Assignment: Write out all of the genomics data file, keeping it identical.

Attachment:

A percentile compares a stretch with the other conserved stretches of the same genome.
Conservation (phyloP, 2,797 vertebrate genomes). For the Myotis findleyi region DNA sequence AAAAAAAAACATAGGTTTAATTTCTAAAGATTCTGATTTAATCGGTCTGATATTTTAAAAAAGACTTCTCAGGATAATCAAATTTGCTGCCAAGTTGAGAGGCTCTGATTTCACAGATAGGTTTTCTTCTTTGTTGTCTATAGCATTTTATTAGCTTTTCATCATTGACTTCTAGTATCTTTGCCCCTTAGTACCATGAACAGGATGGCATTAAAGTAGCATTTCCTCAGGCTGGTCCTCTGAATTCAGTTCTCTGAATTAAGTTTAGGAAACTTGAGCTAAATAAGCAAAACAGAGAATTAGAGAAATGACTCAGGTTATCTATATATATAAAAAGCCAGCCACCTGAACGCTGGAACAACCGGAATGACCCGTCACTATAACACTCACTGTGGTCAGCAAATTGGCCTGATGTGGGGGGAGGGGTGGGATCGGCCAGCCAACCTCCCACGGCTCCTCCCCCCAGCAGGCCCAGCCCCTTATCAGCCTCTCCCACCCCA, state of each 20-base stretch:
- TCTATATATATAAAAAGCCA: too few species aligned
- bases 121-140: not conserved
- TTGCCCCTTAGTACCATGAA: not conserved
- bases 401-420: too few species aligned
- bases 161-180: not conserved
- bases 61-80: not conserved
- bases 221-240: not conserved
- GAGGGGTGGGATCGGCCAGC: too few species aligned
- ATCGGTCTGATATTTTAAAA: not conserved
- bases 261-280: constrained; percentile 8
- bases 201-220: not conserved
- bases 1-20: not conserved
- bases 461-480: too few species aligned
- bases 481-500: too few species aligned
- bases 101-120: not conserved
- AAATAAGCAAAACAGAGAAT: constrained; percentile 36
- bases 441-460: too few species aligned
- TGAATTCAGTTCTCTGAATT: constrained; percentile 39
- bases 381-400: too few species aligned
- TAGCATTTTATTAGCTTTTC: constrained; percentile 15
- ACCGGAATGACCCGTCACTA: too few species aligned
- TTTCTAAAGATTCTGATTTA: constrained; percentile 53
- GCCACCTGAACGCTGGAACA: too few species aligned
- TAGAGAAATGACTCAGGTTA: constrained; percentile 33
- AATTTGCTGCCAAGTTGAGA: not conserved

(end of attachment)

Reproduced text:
A percentile compares a stretch with the other conserved stretches of the same genome.
Conservation (phyloP, 2,797 vertebrate genomes). For the Myotis findleyi region DNA sequence AAAAAAAAACATAGGTTTAATTTCTAAAGATTCTGATTTAATCGGTCTGATATTTTAAAAAAGACTTCTCAGGATAATCAAATTTGCTGCCAAGTTGAGAGGCTCTGATTTCACAGATAGGTTTTCTTCTTTGTTGTCTATAGCATTTTATTAGCTTTTCATCATTGACTTCTAGTATCTTTGCCCCTTAGTACCATGAACAGGATGGCATTAAAGTAGCATTTCCTCAGGCTGGTCCTCTGAATTCAGTTCTCTGAATTAAGTTTAGGAAACTTGAGCTAAATAAGCAAAACAGAGAATTAGAGAAATGACTCAGGTTATCTATATATATAAAAAGCCAGCCACCTGAACGCTGGAACAACCGGAATGACCCGTCACTATAACACTCACTGTGGTCAGCAAATTGGCCTGATGTGGGGGGAGGGGTGGGATCGGCCAGCCAACCTCCCACGGCTCCTCCCCCCAGCAGGCCCAGCCCCTTATCAGCCTCTCCCACCCCA, state of each 20-base stretch:
- TCTATATATATAAAAAGCCA: too few species aligned
- bases 121-140: not conserved
- TTGCCCCTTAGTACCATGAA: not conserved
- bases 401-420: too few species aligned
- bases 161-180: not conserved
- bases 61-80: not conserved
- bases 221-240: not conserved
- GAGGGGTGGGATCGGCCAGC: too few species aligned
- ATCGGTCTGATATTTTAAAA: not conserved
- bases 261-280: constrained; percentile 8
- bases 201-220: not conserved
- bases 1-20: not conserved
- bases 461-480: too few species aligned
- bases 481-500: too few species aligned
- bases 101-120: not conserved
- AAATAAGCAAAACAGAGAAT: constrained; percentile 36
- bases 441-460: too few species aligned
- TGAATTCAGTTCTCTGAATT: constrained; percentile 39
- bases 381-400: too few species aligned
- TAGCATTTTATTAGCTTTTC: constrained; percentile 15
- ACCGGAATGACCCGTCACTA: too few species aligned
- TTTCTAAAGATTCTGATTTA: constrained; percentile 53
- GCCACCTGAACGCTGGAACA: too few species aligned
- TAGAGAAATGACTCAGGTTA: constrained; percentile 33
- AATTTGCTGCCAAGTTGAGA: not conserved